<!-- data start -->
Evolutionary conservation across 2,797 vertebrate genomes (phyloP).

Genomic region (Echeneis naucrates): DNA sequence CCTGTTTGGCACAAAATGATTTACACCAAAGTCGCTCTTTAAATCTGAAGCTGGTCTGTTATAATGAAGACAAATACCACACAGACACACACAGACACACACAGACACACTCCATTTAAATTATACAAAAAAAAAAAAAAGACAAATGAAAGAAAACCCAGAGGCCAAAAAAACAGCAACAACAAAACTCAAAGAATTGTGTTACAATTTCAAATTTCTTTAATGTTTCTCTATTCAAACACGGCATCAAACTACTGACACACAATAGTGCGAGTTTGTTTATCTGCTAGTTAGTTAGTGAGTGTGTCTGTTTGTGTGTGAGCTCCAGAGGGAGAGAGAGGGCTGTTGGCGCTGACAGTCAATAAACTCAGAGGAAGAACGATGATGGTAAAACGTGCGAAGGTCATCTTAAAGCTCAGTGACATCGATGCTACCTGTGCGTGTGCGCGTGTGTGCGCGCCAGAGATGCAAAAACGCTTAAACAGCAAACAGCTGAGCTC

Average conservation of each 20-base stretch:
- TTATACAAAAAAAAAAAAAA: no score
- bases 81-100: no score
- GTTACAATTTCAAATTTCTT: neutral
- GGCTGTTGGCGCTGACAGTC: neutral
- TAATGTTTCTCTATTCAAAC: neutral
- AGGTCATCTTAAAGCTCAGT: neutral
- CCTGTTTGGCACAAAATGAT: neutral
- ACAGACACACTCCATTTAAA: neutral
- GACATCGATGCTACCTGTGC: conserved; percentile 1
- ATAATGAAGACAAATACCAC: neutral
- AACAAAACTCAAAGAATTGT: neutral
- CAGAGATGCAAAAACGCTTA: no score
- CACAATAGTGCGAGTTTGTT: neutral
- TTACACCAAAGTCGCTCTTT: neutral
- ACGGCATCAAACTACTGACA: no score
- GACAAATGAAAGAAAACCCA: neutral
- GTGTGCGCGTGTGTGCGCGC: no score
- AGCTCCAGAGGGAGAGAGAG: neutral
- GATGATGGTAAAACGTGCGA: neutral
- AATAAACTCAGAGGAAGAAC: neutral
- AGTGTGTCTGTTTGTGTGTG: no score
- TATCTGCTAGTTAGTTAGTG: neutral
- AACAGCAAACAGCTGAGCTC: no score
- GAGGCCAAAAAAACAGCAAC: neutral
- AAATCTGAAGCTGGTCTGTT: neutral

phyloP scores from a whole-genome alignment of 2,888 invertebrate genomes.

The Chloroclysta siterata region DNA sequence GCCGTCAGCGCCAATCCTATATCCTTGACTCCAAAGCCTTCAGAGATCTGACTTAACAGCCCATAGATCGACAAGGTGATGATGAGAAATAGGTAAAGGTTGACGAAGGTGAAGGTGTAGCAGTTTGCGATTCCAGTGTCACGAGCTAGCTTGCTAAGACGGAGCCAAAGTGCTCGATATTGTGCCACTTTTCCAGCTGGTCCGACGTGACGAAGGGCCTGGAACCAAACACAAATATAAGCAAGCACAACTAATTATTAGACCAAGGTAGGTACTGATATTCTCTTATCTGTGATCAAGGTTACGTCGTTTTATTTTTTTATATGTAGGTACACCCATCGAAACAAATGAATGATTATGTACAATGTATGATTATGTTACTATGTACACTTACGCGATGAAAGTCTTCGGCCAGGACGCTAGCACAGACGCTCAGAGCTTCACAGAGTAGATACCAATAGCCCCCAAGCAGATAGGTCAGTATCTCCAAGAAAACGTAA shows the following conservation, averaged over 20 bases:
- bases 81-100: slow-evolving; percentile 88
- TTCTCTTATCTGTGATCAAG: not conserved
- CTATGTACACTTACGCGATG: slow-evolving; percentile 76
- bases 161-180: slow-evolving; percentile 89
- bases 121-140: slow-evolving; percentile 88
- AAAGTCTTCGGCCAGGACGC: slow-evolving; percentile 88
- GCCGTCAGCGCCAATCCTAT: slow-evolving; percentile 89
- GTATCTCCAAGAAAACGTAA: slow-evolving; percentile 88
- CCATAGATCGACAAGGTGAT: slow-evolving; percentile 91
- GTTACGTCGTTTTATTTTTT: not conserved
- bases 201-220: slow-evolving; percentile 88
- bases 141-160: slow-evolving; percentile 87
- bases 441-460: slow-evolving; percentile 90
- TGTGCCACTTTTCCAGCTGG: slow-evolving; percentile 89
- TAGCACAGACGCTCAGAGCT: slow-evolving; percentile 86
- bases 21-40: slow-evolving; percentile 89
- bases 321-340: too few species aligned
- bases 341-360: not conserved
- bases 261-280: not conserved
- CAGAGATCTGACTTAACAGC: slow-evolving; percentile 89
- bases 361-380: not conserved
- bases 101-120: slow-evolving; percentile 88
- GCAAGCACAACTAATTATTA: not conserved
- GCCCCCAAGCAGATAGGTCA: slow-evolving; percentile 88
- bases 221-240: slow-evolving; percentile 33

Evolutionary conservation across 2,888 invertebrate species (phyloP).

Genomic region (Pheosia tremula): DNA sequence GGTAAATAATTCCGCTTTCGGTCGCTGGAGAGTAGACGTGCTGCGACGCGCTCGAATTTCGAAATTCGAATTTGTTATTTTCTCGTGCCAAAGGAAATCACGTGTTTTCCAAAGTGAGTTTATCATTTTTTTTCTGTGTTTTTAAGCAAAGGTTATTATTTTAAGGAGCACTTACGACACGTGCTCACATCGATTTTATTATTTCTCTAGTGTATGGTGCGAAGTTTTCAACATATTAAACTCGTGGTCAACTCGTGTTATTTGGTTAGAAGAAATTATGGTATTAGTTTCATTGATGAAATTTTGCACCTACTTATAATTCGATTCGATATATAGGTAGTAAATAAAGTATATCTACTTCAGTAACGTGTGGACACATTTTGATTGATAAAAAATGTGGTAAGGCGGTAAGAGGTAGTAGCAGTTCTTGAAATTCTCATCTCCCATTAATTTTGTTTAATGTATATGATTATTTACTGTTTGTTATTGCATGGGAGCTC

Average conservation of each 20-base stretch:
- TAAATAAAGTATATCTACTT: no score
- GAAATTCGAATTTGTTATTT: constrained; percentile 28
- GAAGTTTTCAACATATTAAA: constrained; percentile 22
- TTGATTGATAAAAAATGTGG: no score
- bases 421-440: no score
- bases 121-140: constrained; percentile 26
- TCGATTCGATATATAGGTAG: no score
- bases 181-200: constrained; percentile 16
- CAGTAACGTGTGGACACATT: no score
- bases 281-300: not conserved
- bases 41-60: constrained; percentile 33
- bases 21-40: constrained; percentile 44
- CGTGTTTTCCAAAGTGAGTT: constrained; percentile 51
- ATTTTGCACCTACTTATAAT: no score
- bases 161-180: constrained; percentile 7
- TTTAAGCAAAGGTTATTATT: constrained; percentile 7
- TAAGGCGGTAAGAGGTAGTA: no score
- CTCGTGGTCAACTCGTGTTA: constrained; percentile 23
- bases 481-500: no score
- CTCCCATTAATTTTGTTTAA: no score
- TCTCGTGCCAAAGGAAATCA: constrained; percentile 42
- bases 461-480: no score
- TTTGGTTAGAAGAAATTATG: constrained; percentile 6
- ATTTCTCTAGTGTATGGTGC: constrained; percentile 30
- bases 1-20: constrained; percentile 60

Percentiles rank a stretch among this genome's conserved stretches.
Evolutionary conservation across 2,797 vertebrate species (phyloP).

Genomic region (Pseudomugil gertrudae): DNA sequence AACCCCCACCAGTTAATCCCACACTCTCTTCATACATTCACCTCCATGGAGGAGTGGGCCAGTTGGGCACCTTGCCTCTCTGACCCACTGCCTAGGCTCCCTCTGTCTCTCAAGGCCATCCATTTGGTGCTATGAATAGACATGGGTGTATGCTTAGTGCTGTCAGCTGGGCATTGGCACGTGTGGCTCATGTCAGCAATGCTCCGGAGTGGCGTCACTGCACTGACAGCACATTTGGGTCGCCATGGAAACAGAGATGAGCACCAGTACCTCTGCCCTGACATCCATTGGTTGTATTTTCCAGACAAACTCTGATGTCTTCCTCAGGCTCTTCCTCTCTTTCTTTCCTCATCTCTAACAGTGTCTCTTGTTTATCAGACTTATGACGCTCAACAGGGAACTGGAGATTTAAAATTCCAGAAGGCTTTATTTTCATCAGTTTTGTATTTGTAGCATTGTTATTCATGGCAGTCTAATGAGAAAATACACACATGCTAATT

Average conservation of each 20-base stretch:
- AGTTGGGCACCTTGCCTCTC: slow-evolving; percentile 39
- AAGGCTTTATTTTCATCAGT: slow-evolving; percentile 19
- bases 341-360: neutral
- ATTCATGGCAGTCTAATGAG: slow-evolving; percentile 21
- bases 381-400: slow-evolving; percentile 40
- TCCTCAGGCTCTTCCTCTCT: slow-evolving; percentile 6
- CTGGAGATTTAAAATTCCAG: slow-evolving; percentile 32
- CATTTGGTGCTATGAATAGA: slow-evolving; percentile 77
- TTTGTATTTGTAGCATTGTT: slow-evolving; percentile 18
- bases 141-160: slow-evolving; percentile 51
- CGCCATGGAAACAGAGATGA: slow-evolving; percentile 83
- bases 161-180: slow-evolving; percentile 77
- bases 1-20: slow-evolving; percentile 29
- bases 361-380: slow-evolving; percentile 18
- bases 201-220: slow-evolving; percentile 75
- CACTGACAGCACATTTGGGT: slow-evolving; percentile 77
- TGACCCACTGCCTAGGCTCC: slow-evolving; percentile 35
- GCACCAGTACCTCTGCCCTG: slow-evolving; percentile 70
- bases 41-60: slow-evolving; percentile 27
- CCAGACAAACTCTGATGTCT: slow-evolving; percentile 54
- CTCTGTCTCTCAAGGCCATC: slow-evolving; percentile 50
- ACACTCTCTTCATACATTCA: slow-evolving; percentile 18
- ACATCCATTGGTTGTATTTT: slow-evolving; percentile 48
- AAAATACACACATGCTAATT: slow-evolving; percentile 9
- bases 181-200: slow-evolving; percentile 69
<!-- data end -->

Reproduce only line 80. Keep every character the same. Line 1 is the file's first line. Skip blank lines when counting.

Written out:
- bases 461-480: no score